We all face adversity. It is apart of life that we can not avoid. For some there are small hurdles to jump over while for others there can be mountains that need to be climbed. Either way we are born with the instinct to survive. Along the way, depending on the hurdles and mountians we face, we developing coping strategies to help us along the way. These strategies will determine our success based on whether or not they are healthy or unhealthy coping stratagies.
By the time Nora was diagnosed with SPD she had already developed coping strategies that helped her survive a world that overwhelmed her. One that stands out the most was her ability to make a tent anywhere out of any size blanket. In the back of the van, over her stroller, behind a couch or beside our bed. Once even I found her curled up in a laundry basket covered with a towel and when I asked what she was doing she said “being in my tent”. Well past the age of 5 she would always ask to be in her stroller. While most preschoolers shun the stroller in their need to show independence, Nora would beg us to bring it wherever we went. When things got overwhelming she would flip-up the canopy. Drag out her favorite blanket and clip it on the top and bottom to form a tent. As we would push her along you would hear her humming away, happy to block out the world for a little while. We didn’t teach her to do this. In fact I would often try to discourage it in hopes having her engage in an activity. I mean what 4-year-old wants to sit in a stroller at a zoo. However, I learned quickly to pick my battles and at least I knew exactly where she was.
As Nora grew and the demands for her to be more present grew, like being at school, she developed unhealthy coping strategies. During the first grade she would come home almost everyday and have a melt down which left us both emotionally and physically exhausted. It was during first grade that she was diagnosed with SPD and we learned a lot about her sensory needs and how to support her. As the year went on we helped her learn how to cope after school by having a healthy snack and some quiet time at her grandmother’s who lived next door. As a family of five things could be pretty loud and busy at our house from after school to bedtime. During the school day Nora was quiet and well-behaved as she was able to self regulate but needed to find an outlet after school to let go and regain her balance.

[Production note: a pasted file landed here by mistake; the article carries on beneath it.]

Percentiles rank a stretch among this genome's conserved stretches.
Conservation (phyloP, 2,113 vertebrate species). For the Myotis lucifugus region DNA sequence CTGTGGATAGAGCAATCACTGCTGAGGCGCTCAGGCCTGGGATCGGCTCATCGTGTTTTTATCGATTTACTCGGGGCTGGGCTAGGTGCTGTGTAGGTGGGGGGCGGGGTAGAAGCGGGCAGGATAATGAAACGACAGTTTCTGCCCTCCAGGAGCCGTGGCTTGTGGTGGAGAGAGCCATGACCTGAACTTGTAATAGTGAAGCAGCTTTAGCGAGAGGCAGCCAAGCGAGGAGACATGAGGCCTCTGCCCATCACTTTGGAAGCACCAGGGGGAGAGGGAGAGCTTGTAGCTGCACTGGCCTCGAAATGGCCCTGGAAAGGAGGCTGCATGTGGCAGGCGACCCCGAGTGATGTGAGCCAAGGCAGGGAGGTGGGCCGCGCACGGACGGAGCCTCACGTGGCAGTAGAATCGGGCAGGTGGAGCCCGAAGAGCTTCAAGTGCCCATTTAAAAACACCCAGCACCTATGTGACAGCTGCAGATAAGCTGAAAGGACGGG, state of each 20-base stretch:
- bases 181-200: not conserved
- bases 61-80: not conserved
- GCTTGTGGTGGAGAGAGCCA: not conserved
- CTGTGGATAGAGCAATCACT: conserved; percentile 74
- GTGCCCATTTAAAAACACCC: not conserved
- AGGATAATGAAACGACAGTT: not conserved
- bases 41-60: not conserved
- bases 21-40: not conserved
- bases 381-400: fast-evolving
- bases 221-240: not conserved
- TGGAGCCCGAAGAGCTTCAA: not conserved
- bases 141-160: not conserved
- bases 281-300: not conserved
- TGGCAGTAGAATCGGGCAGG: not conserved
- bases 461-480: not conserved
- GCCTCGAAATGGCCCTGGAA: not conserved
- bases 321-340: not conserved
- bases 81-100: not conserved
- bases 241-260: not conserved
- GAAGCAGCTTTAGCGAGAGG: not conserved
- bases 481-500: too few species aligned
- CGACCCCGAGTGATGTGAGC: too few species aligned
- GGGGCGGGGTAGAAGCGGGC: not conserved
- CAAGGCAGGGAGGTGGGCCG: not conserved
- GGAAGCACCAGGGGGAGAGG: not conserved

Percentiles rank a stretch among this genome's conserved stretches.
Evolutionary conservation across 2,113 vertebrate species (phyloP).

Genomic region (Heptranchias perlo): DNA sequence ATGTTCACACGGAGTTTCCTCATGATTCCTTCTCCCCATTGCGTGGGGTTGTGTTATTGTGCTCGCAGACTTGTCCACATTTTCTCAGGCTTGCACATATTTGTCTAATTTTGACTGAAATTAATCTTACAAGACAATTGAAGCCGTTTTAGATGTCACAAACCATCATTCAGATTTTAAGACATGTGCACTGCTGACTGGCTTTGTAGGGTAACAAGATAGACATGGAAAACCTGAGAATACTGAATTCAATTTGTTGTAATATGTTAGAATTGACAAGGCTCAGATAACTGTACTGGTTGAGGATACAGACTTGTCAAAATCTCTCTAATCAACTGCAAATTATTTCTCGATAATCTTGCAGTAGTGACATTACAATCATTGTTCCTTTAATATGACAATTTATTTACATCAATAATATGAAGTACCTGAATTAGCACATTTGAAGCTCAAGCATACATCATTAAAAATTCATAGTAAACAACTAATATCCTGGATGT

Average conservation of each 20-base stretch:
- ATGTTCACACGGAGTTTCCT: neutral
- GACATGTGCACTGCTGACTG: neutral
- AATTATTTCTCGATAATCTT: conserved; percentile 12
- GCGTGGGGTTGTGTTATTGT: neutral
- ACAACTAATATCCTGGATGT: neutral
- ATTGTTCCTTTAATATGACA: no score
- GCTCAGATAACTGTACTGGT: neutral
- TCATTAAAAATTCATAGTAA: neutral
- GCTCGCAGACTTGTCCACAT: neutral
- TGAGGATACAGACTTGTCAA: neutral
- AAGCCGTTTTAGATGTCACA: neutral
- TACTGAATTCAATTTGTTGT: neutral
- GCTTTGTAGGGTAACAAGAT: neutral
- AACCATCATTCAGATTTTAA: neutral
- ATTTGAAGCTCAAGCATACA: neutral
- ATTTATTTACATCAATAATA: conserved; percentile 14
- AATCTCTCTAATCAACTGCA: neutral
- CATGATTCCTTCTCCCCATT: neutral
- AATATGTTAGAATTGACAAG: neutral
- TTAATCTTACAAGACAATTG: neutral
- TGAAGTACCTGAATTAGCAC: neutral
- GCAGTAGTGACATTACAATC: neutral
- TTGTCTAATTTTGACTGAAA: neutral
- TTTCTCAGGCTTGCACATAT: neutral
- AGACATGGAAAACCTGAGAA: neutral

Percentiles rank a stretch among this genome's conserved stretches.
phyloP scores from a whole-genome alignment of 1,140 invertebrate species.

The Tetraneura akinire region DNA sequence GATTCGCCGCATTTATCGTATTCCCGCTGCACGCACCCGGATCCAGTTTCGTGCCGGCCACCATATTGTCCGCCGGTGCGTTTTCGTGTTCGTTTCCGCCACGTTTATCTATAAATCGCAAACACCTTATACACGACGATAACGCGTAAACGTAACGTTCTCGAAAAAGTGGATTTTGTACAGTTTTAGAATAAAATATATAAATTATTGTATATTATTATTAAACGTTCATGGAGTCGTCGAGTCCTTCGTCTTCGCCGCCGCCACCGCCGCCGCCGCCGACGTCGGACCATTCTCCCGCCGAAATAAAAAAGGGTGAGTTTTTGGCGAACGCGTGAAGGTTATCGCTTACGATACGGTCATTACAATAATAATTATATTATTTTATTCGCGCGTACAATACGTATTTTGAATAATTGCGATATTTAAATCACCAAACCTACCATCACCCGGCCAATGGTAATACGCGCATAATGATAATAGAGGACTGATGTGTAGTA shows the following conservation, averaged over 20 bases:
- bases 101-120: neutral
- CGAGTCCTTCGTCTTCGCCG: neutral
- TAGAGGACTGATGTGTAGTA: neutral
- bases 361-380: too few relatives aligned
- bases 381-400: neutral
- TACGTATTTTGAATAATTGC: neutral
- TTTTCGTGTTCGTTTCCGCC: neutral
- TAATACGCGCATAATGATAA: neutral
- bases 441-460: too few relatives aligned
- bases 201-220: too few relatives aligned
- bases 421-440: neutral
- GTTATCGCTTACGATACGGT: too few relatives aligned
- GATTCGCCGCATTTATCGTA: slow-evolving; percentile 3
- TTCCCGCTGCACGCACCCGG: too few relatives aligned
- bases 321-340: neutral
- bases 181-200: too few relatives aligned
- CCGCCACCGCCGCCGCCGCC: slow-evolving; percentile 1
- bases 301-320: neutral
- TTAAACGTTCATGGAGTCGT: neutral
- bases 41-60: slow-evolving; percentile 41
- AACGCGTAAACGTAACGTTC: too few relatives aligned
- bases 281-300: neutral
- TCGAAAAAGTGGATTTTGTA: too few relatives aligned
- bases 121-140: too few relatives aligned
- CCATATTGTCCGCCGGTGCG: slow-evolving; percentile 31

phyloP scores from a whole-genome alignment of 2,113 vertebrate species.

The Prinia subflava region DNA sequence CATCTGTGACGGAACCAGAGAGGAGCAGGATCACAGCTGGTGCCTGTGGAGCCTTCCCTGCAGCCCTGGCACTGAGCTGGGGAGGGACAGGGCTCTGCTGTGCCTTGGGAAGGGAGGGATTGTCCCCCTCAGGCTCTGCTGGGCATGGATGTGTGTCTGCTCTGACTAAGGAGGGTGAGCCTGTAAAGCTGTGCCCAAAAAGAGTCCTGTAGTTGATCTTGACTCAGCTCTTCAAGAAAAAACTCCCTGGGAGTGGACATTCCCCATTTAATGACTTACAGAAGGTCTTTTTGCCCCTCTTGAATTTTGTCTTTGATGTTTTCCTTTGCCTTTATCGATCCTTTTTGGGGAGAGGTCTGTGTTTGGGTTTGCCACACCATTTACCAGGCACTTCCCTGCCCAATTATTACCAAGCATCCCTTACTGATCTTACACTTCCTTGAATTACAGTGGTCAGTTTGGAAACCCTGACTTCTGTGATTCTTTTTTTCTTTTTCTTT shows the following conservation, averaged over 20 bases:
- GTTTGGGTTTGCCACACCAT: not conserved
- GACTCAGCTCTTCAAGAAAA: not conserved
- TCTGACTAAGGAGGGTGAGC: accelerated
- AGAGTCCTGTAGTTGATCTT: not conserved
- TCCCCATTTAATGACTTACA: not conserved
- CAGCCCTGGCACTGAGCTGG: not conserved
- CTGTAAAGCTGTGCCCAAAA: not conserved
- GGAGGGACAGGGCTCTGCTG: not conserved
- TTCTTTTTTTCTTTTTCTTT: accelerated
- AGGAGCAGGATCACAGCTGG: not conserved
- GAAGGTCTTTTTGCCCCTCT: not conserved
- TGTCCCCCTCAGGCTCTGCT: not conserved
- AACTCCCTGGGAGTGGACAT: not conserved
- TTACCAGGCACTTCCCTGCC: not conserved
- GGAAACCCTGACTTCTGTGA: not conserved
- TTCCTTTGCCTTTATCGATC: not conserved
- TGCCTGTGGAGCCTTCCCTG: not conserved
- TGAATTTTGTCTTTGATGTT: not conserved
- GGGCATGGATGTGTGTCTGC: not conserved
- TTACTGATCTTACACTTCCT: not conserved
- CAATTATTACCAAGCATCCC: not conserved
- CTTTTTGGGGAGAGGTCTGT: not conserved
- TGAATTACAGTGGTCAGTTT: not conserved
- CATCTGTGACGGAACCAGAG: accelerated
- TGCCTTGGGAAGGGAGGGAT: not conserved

Finding balance is something we all need to do in this world regardless of how our senses work. For children who struggle with sensory input this balance is even more important. They are already working extra hard to interrupt the sensory input and output in the world around them. If they don’t find a balance that works for them it can lead to unhealthy copy strategies, anxiety, depression, and a decline in their overall health. There are so many different websites, books, and even the magical world of Pinterest where you can find help for developing coping strategies. The process of finding a balance that works is based on trial and error. We have tried many things before we found a balance that worked for Nora when she was younger. As she aged Nora became more and more able to find what worked for her. Today she uses a privacy pop up tent and a sound machine to sleep. She diffuses essential oils…..in particular lavender in her bed room. She knows she needs regular exercise and tries to eat a health diet. I say tries because she could live off gold-fish crackers and lemons. Yes, it is a sensory thing. One very special tool that she just started using is her Coping Box!
The Coping Box Co. is a family operated business based in Cape Cod. They will literally put together a coping box for you. They are put together by the family and all items are tested by the members of the family. The items come in a beautiful box that is personalized. This excerpt is taken from their website:
“Perfect for Ages 5 to 105
The coping box is filled with fun fidget toys and creative distractions to help cope with life’s daily stressors. It is wonderfully suited for adolescents coping with anxiety/depression, therapists, school counselors, kids learning to manage symptoms of ADD, bereavement, those diagnosed with Alzheimer’s, a student care package, a patient pick-me-up or any occasion where someone can use a smile. “
I can not say enough good things about this product. As a parent who has been on this road for many years I have purchased so many products to try with Nora. This literally takes all that trial and error away and leaves you with the best of everything we have tried over the years. Nora loves the personalized box as it gives her ownership over SPD. She knows when she has a rough day she can come home, go to her room, open this box and pick out a tool that will help restore balance to her life. She doesn’t have to go looking for anything because it is all right there.
The art of coping is not easy but it is a vital part of any healthy lifestyle. When we learn to face and deal with our responsibilities in a health way we achieve a balance in our lives. For children with SPD finding balance is so important. They already live in a world that often overwhelms them with all its moving parts. They work twice as hard to stay focused and be present than their peers. So as the adults in their lives we need to work twice as hard to help them find healthy ways to cope. I will attach the link to The Coping Box Co. below and I hope you check them out. If we had of had this resource 8 years ago it would have saved us a lot of time, money, and tears. 🙂